The combination of large spatial coverage and deep photometry allowed us to derive a SFH with unprecedented high age and spatial resolution in the LMC. As hinted by Fig. 2, the distribution of old stars in the LMC lacks clear spatial patterns that could be associated with any LMC morphological component (in agreement with the uniform distribution of RR Lyrae stars presented in Soszyński et al. 2009). However, this changes in the last ∼2 Gyr. Figure 3 shows stellar mass fraction maps of stars younger than 2.3 Gyr, divided into age bins defined on the basis of the SFH shown in Fig. 2. Whereas stars in the 1.9−2.3 Gyr age range still show no strong spatial coherence, it is for stars younger than 1.55 Gyr (even 2.1 Gyr) that the whole LMC spiral structure – including the southeastern patch near the end of the bar – clearly stands out. This structure not only appears to be stable and displays a clear spatial coherence during the last ∼2 Gyr, it also shows spatial evolution (see El Youssoufi et al. 2019). Stars in the 0.6−0.9 Gyr age range accumulate in the northwestern extreme of the arm, whereas stars ranging from 0.2 to 0.6 Gyr old are distributed along the entire arm and the eastern end where the youngest stars are concentrated (the Constellation III region, Harris & Zaritsky 2009).

thumbnail Fig. 3.

Spatial distribution of the stellar mass fractions of different stellar populations (younger than 2.3 Gyr) in the LMC disc. The stellar populations are defined based on their age (indicated in the lower-right corner of each panel); youngest to oldest from the top-left to the bottom-right panels. The mass fraction is normalised to the mass in each spatial bin, i.e. the sum of the fractions of all populations (including older than 2.3 Gyr) in each spatial bin is 1.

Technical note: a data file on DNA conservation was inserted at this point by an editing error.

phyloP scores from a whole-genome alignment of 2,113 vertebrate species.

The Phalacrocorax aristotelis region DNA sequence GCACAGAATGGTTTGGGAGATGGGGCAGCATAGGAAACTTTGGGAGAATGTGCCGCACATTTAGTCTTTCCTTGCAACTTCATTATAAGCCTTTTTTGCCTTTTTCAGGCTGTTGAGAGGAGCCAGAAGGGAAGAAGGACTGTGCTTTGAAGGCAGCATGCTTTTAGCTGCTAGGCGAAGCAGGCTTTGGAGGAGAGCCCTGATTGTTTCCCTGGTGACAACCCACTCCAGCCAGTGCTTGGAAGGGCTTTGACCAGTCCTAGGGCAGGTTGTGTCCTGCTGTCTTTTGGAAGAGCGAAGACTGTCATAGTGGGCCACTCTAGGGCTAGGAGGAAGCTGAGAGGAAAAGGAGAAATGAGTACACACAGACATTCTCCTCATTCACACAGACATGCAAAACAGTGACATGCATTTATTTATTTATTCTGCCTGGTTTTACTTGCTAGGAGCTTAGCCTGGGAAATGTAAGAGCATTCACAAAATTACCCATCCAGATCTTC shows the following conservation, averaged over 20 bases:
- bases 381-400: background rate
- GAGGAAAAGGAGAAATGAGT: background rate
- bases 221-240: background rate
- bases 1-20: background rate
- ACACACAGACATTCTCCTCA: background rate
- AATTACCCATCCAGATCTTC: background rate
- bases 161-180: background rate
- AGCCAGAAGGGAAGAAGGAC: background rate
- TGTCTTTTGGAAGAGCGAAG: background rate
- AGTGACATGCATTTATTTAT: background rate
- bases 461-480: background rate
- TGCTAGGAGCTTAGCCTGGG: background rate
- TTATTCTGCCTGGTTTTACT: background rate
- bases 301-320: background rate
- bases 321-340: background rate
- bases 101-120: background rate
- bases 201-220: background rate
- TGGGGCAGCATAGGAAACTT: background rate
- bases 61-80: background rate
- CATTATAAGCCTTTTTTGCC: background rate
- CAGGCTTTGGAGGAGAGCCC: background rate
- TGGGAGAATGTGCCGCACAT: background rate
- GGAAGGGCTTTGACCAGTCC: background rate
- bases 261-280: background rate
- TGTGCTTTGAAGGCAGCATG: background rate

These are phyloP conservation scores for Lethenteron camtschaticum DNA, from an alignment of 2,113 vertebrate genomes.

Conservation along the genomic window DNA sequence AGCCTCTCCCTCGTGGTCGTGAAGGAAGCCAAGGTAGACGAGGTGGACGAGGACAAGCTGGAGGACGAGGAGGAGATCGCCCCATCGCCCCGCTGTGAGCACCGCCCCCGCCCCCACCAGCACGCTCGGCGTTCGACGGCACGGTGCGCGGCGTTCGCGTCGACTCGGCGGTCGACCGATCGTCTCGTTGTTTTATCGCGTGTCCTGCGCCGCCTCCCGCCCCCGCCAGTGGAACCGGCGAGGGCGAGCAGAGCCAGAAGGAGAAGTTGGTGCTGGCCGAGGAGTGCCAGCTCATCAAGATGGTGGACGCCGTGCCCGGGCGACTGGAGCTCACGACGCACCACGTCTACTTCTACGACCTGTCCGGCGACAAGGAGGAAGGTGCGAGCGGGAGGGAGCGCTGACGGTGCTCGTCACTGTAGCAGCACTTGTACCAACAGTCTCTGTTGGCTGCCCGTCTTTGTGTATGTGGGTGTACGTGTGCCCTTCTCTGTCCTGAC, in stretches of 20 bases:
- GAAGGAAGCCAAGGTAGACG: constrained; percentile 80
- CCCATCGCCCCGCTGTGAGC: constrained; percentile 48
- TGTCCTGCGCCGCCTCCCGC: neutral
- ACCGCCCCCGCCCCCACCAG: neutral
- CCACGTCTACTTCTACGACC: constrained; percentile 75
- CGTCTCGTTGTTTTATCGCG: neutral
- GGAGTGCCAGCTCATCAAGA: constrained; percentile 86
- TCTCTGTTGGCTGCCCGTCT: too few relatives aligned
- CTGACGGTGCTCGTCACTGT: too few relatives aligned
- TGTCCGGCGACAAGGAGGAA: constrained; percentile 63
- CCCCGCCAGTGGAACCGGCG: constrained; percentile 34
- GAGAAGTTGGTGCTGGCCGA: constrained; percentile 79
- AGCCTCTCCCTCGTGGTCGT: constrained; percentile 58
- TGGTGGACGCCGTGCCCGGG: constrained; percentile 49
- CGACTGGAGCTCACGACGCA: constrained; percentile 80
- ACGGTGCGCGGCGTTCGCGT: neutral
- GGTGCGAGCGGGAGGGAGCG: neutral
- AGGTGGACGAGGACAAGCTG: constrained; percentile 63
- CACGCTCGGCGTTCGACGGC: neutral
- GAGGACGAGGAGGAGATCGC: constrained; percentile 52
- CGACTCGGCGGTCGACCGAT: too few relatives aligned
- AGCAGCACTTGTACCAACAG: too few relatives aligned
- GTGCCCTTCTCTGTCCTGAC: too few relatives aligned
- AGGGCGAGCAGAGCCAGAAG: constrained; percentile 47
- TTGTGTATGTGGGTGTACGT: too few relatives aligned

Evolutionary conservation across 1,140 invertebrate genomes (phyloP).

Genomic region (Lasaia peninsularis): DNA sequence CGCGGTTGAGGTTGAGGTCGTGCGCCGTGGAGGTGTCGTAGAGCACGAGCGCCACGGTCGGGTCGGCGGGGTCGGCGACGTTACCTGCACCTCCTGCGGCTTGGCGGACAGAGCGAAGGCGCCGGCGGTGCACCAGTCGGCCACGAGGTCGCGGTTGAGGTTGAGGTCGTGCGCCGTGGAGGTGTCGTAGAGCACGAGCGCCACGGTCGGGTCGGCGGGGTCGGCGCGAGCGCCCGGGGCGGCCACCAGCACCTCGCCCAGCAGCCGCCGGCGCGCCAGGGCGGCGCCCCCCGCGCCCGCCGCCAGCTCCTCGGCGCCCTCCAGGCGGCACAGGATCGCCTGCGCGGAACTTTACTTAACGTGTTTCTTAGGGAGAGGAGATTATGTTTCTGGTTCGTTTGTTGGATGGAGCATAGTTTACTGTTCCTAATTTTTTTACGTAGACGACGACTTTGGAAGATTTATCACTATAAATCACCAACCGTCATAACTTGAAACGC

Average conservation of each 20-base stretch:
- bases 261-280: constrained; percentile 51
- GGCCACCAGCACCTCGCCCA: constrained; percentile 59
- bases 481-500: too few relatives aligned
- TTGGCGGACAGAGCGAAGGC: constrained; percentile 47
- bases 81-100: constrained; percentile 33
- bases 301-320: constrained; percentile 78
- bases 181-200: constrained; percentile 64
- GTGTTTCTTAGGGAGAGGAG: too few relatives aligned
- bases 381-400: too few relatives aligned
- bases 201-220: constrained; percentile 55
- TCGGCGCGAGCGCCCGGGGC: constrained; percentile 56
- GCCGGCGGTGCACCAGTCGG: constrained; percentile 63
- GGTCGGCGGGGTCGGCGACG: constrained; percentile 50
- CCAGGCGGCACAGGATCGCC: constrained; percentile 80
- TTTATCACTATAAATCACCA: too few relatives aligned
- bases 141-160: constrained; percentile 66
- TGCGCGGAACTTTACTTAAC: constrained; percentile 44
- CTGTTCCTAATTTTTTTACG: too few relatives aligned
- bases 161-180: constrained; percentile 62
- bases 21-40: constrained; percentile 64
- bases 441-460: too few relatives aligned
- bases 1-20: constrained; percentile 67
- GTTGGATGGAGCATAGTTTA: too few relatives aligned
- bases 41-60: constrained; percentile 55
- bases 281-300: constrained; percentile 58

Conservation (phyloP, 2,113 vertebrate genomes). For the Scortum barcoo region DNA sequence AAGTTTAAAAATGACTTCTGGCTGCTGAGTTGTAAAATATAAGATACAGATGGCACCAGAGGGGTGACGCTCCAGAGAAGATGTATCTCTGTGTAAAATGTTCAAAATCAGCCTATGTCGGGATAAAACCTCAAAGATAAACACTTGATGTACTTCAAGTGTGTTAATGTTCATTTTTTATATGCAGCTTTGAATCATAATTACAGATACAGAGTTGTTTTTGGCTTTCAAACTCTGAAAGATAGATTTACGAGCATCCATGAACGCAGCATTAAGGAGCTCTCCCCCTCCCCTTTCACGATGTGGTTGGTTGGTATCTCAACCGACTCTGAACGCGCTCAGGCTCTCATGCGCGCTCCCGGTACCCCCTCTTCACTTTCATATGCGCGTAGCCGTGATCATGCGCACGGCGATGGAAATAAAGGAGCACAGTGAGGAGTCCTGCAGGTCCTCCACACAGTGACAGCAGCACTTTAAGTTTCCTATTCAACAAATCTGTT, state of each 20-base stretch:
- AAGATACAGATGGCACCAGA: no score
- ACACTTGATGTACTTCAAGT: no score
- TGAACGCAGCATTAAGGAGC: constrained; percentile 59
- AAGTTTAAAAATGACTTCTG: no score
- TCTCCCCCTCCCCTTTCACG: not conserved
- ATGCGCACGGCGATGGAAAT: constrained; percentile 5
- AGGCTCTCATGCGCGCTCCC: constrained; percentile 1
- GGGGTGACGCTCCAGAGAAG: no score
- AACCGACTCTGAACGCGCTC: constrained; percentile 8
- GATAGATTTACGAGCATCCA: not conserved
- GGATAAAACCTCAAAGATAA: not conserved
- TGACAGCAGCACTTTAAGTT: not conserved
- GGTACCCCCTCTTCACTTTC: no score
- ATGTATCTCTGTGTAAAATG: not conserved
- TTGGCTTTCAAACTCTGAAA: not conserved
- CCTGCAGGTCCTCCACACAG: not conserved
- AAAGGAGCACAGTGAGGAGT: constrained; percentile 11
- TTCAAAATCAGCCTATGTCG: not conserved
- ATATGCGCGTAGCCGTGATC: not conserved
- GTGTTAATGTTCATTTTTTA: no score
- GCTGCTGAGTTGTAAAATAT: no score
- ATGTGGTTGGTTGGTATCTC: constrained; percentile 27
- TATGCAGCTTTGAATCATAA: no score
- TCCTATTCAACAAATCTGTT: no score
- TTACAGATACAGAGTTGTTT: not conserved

4. Discussion and conclusions

Morphological asymmetries such as this single-armed structure have been widely attributed to tidal interactions, dwarf-dwarf mergers, and cosmological gas accretion (e.g. Odewahn 1994; Zaritsky & Rix 1997; Kornreich et al. 2002; Bournaud et al. 2005; Besla et al. 2012; Yozin & Bekki 2014; Pardy et al. 2016). Although we cannot rule out some contribution from the latter, the similar enrichment histories that we find in our SFH determination from SMASH data between the northern and southern regions, and especially the lack of any excess of metal-poor stars in the LMC spiral arm, argue against the infall of pristine gas as a primary driver of this structure. In addition, the fact that the LMC appears to be on its first infall into the MW (Besla et al. 2007; Patel et al. 2020) allows us to rule out interactions with the MW as the origin of the spiral structure. Simulations suggest that the earliest the MW could have affected the LMC was via ram pressure stripping (interaction with the circumgalactic medium) ∼1 Gyr ago, which would have mainly affected the outermost LMC (Salem et al. 2015). The results reported in this work clearly suggest that the LMC spiral structure has been in place for at least 2 Gyr, well before the LMC started feeling the effects of the MW. It is possible that the LMC-SMC interactions triggered the formation of the LMC spiral structure.